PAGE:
Suddenly, without prior warning, the doll was taken from Lanah’s hand and a ring was put on her finger. “You are engaged to this young man,” her father told her.
Before the thirteen-year-old girl uttered a word expressing her refusal, her father had already taken the decision. “I decided and will not change my mind,” her father said.
The doll was not the only thing Lanah lost that night. She also lost her school and her country, Syria, from which she fled to Lebanon. The child got married in the first years of war in Syria.
It was also because of war that this “child wife” lost that husband shortly after their marriage to find herself married to her brother-in-law. This time, too, it was not her own decision.
Lanah’s early marriage is one of many stories shared with us by “Let Me Keep My Childhood” campaign about minor girls who found themselves in small rooms with men and did not realize what their mission was or what brought them there.
The difference between those girls and Lanah is that this little girl finally decided to change the course of her miserable story and initiated divorce proceedings despite the fact that she is a mother of two children.
“My father refused that my two children come back with me and I was forced to leave them with my husband’s parents,” Lanah said. This decision was not easy and this encouraged Lanah to participate in “Let Me Keep My Childhood” campaign in Lebanon to share her story with everyone. “Maybe no one had heard me refusing my marriages every time, however, I am sure that someone will hear the other girls and prevent their early marriage,” she said.
This is exactly what the campaign has been doing over the last year in the Syrian refugee camps in Lebanon in particular. The reason is that in such places “40% of refugee girls are forced to get married at early age,” as reported by the campaign’s media coordinator, Anas Tello.
Tello told Tiny Hand that the awareness campaigns carried out by this group contributed to preventing many marriages, including “150 families who have reversed the decision of marrying their minor daughters.” “In addition, 1,800 families have signed against the marriage of minor girls,” he added.
What is unique feature about this campaign is that these families put the campaign’s slogan “Let Me Keep My Childhood” written in red on their houses’ frontages or printed it on the fabric of their tents.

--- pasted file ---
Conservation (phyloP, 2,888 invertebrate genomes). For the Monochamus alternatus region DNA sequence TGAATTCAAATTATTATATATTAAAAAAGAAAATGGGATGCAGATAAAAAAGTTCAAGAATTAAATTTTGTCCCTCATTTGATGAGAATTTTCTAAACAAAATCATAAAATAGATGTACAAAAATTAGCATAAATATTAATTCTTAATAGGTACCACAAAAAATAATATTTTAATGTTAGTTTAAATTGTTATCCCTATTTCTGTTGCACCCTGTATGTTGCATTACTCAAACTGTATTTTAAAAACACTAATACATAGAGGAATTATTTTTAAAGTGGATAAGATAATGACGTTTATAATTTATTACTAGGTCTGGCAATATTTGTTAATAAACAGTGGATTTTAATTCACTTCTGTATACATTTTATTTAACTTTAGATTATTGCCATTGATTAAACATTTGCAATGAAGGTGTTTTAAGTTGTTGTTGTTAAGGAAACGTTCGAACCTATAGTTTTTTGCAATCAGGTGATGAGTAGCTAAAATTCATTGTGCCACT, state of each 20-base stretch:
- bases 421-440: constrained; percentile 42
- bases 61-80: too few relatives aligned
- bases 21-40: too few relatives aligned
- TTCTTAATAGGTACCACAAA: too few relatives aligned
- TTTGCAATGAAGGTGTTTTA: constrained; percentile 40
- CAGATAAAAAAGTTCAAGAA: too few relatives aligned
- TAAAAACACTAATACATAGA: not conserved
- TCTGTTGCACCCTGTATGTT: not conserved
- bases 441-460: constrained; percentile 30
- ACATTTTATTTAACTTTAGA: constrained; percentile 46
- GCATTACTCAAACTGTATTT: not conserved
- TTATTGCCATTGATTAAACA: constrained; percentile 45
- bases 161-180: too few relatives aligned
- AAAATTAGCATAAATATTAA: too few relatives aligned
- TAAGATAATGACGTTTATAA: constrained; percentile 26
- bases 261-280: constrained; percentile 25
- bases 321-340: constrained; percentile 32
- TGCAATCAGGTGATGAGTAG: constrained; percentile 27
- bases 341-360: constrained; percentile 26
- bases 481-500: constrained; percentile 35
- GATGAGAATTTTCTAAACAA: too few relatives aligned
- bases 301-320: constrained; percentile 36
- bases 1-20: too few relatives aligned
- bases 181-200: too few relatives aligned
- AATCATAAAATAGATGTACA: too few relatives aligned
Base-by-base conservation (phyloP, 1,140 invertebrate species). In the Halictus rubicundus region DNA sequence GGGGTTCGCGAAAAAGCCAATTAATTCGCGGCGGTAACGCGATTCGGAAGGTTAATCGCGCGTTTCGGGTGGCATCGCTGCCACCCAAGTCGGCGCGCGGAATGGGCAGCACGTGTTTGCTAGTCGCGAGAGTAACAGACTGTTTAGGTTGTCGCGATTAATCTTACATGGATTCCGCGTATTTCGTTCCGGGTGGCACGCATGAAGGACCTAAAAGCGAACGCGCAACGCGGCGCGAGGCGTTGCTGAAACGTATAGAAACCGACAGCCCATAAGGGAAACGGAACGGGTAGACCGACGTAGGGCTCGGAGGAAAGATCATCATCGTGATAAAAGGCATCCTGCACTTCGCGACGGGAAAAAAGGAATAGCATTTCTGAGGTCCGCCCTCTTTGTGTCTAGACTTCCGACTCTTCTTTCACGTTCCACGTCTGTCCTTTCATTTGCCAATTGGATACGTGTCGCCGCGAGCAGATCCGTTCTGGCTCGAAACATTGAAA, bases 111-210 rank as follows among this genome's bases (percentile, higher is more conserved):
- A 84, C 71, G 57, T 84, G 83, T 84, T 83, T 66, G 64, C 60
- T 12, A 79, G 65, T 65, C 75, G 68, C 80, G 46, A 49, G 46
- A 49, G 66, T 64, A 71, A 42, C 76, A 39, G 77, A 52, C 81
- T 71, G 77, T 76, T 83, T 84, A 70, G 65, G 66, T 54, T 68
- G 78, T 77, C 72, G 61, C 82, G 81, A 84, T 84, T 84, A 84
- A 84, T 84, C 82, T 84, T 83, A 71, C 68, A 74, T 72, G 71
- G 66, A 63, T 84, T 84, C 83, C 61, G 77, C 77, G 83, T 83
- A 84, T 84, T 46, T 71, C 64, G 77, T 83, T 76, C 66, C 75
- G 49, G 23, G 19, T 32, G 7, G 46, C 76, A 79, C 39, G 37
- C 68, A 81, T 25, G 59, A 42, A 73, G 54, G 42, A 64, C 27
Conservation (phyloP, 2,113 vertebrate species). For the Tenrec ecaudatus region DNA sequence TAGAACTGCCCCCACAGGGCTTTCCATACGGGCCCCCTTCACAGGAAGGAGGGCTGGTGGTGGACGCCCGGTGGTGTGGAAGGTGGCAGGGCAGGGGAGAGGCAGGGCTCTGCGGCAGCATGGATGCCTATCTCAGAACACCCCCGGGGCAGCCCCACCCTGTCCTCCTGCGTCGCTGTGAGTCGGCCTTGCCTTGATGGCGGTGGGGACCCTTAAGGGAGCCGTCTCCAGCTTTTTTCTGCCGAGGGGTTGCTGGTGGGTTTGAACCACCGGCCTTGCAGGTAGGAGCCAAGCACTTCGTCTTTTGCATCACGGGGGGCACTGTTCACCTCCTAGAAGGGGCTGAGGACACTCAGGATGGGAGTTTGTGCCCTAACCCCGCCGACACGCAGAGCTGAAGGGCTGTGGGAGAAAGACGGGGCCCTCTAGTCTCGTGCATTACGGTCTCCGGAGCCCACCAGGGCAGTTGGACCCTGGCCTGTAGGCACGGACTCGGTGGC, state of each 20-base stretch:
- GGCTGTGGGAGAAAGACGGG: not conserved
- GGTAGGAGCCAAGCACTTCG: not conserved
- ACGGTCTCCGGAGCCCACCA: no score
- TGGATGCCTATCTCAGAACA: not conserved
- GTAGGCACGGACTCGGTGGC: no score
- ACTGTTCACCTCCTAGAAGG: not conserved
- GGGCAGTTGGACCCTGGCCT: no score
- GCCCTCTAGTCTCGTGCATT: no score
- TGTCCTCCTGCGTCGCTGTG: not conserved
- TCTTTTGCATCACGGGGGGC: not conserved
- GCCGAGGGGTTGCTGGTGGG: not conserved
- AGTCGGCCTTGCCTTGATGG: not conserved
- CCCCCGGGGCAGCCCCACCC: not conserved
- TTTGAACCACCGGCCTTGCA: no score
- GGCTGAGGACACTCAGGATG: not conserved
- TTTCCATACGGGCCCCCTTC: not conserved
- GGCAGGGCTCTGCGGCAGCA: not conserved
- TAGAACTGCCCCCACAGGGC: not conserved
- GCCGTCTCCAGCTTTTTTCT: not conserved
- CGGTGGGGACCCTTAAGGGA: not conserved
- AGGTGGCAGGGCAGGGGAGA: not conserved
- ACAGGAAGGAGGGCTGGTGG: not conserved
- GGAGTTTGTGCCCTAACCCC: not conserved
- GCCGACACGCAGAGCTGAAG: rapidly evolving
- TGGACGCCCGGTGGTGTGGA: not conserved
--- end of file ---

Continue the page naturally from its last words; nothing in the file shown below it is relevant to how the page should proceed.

This mission is not that easy at all with more than one million and a half Syrian refugees living in Lebanon. Discussing a topic of this high level of privacy and sensitiveness requires using different methods. This includes sharing Lanah’s experience and the stories of many other girls like her with the target families.
The supervisors of this campaign are working with religious leaders and families who regret marrying their daughters in order to contribute to raising awareness on the risks and consequences of child marriage.
The campaign is, therefore, recording videos explaining such dangers and publishing them on social media.
Here is another story of a girl who fell victim to child marriage. She, too, takes part in the campaign:
“At my sixteenth, my dream was to wear the white bridal dress. It was the dream of many girls in our town. All the talks of women and girls in gatherings, visits, and parties were about this topic. A mere white cloth turned into a dream that haunts most girls instead of the dream of achieving academic success and work independence. At that time, my father encouraged me to make the decision and accept marriage to a person who asked for my hand. My mother totally refused the idea, even though, I did not listen to her, as my only concern was to wear the bridal gown.”
“Then came my wedding night. I have never forgotten how my mother refused to bid me farewell on the doorstep of the house. Later, I wished my mother’s refusal had been more stubborn at that moment to prevent me from crossing that damn doorstep.”
“Afterwards, I felt older than my actual age and started to have kids. My dream of the white dress started to turn into a nightmare. I did not endure my social role being restricted to that of a housewife. So, I insisted on going out to work. This caused a lot of marital problems that I was able to cope with to some extent, but not for a long time. Then, after I took refuge with my family in Lebanon due to war, these problems mounted and reached the climax.”
“In Lebanon, I worked tirelessly to support my small family as my husband was unemployed. Later, I had to make the decision of seek divorce after I had discovered his betrayal while I was at work. Most importantly, this decision was made when my painful experience was repeated by my ex-husband. This time, it was not me, but my little daughter, as he forced her to get married at the age of fourteen, and she got divorced and came back sick after several years of marriage.”
“After more than twenty-five years, I, the child mother, was able to end this experience. However, I could not, and will not be able to, get rid of the long-term impact of such a painful 25-year-old experience.”
“Today, I am part of this campaign because I am sure that my experience will act as a deterrent to many girls who dream about that white dress.”
What about you? Do you, too, have a story you can share with us to spread awareness about child marriage? If so, please send it by email: [email protected]
To watch Jana’s story from Syria All you need is:
To scan the QR codes with your mobile phone, and point your phone anywhere in your room, and you’ll find yourself listening to her story.
Or: You can just click on a link attached to each article….
Hiba* and Rama* are normal sisters. They bicker, they talk over one another, they laugh at each other. But they’re also refugees. They’re activists. Oh, and they’re rappers….September 11, 2022